New User Special Price Expires in

Let's log you in.

Sign in with Facebook


Don't have a StudySoup account? Create one here!


Create a StudySoup account

Be part of our community, it's free to join!

Sign up with Facebook


Create your account
By creating an account you agree to StudySoup's terms and conditions and privacy policy

Already have a StudySoup account? Login here

Civil rights

by: Allen Wang

Civil rights Govt 2305

Allen Wang

Preview These Notes for FREE

Get a free preview of these Notes, just enter your email below.

Unlock Preview
Unlock Preview

Preview these materials now for free

Why put in your email? Get access to more of this material and other relevant free materials for your school

View Preview

About this Document

Civil rights movement start in early 1800's
American National Government
Patrick Larue
Class Notes
civil rights
25 ?




Popular in American National Government

Popular in Politics and Government

This 3 page Class Notes was uploaded by Allen Wang on Friday September 16, 2016. The Class Notes belongs to Govt 2305 at University of Texas at Dallas taught by Patrick Larue in Fall 2016. Since its upload, it has received 13 views. For similar materials see American National Government in Politics and Government at University of Texas at Dallas.


Reviews for Civil rights


Report this Material


What is Karma?


Karma is the currency of StudySoup.

You can buy or earn more Karma at anytime and redeem it for class notes, study guides, flashcards, and more!

Date Created: 09/16/16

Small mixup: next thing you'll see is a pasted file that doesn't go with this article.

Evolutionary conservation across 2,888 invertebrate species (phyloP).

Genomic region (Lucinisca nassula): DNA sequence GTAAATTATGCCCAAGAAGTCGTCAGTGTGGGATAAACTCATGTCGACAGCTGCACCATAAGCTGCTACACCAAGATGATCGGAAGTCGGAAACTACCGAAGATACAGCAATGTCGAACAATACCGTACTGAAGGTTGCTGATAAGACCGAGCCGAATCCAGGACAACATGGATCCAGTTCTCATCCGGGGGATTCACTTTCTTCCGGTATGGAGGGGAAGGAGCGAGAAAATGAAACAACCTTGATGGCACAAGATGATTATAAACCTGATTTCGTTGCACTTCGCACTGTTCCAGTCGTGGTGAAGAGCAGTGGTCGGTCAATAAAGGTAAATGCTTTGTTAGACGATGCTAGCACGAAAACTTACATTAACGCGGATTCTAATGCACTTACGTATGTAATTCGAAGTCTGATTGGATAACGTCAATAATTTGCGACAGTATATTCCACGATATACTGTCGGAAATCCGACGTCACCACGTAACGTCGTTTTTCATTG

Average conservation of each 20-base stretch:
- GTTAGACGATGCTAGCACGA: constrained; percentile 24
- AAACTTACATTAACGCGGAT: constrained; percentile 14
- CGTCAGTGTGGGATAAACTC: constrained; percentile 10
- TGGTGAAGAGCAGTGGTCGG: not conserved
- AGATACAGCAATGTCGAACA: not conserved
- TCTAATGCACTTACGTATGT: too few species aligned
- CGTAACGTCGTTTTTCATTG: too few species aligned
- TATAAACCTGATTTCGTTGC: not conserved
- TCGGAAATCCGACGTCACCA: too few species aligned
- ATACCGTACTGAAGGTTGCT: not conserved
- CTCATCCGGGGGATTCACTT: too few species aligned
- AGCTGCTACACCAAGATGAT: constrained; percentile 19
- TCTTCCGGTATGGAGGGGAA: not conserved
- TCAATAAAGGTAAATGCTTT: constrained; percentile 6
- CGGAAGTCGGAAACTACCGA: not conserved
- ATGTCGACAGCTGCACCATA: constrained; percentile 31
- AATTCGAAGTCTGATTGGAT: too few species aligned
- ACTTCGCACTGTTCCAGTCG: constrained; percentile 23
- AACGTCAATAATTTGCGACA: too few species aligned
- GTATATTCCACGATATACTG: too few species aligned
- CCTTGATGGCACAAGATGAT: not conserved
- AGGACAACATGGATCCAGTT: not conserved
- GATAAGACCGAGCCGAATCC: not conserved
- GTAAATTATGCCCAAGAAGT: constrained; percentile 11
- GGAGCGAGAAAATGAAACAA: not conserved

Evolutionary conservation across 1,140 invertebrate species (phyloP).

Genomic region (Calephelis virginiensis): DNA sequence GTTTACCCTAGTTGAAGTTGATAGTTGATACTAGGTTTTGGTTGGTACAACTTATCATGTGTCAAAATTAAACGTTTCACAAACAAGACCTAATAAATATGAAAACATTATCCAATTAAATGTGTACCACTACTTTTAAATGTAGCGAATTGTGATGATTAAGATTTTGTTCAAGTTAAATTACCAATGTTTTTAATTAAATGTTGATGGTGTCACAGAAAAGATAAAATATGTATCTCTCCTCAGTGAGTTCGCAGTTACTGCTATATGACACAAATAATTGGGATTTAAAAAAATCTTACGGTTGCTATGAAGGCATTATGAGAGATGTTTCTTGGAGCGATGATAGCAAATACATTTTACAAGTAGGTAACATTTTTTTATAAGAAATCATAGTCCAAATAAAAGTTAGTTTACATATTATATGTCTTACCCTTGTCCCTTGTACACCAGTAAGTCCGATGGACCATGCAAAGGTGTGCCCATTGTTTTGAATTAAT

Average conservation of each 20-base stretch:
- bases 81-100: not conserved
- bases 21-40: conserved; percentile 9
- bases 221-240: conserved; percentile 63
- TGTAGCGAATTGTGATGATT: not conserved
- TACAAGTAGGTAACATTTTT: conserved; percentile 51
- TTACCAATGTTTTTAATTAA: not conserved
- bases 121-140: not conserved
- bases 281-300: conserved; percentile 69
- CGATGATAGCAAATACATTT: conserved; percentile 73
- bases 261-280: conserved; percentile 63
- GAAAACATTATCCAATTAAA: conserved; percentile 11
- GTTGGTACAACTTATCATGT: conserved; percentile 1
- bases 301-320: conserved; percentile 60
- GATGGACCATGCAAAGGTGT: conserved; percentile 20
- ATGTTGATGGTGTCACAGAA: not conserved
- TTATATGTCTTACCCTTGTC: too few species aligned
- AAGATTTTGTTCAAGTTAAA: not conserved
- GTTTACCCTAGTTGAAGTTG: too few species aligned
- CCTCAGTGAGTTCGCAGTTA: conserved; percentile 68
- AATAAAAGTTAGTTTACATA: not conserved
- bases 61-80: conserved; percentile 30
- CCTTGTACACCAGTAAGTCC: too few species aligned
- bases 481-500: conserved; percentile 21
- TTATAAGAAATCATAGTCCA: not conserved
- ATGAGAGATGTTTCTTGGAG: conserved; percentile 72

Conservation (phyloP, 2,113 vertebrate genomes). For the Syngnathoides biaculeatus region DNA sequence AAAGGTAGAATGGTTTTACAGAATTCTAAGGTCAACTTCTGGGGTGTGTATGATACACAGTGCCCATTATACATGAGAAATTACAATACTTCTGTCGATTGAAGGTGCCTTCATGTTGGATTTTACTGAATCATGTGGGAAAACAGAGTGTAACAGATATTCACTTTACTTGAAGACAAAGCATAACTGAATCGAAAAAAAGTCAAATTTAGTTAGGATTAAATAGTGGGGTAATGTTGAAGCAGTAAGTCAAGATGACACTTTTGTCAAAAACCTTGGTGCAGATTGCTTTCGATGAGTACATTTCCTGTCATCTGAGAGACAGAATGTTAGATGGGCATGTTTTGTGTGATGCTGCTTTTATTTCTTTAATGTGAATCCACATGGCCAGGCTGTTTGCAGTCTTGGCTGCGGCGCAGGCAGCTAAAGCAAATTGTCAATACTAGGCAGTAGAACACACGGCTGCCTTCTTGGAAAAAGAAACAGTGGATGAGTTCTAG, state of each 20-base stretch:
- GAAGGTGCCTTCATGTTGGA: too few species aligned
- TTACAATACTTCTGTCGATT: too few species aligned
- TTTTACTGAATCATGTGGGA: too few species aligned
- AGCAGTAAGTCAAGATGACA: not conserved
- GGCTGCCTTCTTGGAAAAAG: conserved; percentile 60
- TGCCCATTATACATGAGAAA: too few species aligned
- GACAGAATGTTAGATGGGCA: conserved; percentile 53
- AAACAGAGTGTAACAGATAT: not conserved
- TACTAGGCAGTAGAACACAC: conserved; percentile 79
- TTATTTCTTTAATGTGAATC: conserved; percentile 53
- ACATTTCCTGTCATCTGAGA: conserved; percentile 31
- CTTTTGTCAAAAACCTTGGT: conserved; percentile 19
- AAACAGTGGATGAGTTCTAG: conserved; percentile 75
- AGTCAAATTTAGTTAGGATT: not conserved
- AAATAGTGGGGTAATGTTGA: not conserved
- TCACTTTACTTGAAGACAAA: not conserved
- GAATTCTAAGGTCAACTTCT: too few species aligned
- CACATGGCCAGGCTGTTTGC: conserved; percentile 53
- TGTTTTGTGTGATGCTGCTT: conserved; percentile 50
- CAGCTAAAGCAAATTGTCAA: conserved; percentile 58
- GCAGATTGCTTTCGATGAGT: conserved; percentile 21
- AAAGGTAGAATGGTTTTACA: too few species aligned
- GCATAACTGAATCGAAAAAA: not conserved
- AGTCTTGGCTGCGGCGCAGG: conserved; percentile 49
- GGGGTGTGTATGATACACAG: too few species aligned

Federalism 2 Types     Federal system­ system of gov where power is divided btwn 2 or more lvls of gov  Unitary­power is held by central gov Larger countries tend to be federal  Smaller countries tend to be unitary Typology  Unit differentiation  Congruent­ relatively homogenous demography (US)  Incongruent­ relatively non­homogenous (India)  Power diff     Dual­ national and sub­national gov powers do not overlap      Cooperative­ national and sub­national gov powers do overlap     Regulated­ national gov encroaches on subnational power (often through financial                    incentive) In the US  State powers­ “police power”: health, safety, morals, general welfare  National powers­ everything specifically mentioned in the Constitution    Concurrent powers­ tax, banking, commerce, drug laws Civil Rights Civil Rights­ right that protect indv. From discriminatory actions from gov. and other indv.  Discrimination­ the unfair/ prejudice treatment of an indv. based on their membership to a social  class  Social class­ race, sex, religion, national origin/ language, disability, sexual orientation Origin of the Movement  Abolition  Solidified during early 1800’s, tho has existed since founding  Slavery was forcefully addressed with addition of Missouri     Missouri Compromise­ any state admitted above 36’30” was free and                                        below was slave (with exception of Missouri)  Literature on both sides of argument   Dred Scott vs. Sandford­ Sandford brings Dred from the South where he was                                           legally owned to a free state where Dred sued for his                                           freedom  Standing­ Scott does not have standing because he was not a free man  Missouri Compromise­ unconstitutional  Federal government have no power of slavery because they can’t seize  property  Civil War  Bang bang boom bom, north wins  13  amendment (abolition of slavery and involuntary servitude)  States’ response­ Black codes  Rights restrictions­ property, business, movement, voting, guns,                                 due process     Vagrancy laws­ arrests can be made for any minor infraction and                                  labeled as vagrant, which is then leased out as                                  labor Congressional response to black codes    Civil Rights Act of 1866 Citizenship rights­ citizen of one state is a citizen of all  Due process Equal protection under the law     Declared unconstitutional 14  amendment  15  amendment     Jim Crow Laws­ systematic segregation Public areas/ spaces­ hotels, schools, libraries, theaters, etc     Civil Rights Act of 1875 Passed to negate Jim Crow Laws    Civil Rights Cases (1883)­ Congress does not have the power to end                                             segregation  More segregation­ poll tax, literacy tests, property ownership     Plessy vs. Ferguson­ “separate but equal” doctrine     De jure discrimination­ directly written in law     De facto discrimination­ occurs as a result of law     Brown vs. Board of Education  14  amendment violation  Congress can regulate segregation  Segregation is inherently unequal  Segregation generates an inferior class      Bro ­ desegregate “with all deliberate speed”     Civil Rights Act of 1964­ ended segregation in: Voting registration  Public facilities  Employment practices     Enforcement­   Department of Justice can sue on behalf of discriminated parties  Equal Employment Opportunities Commission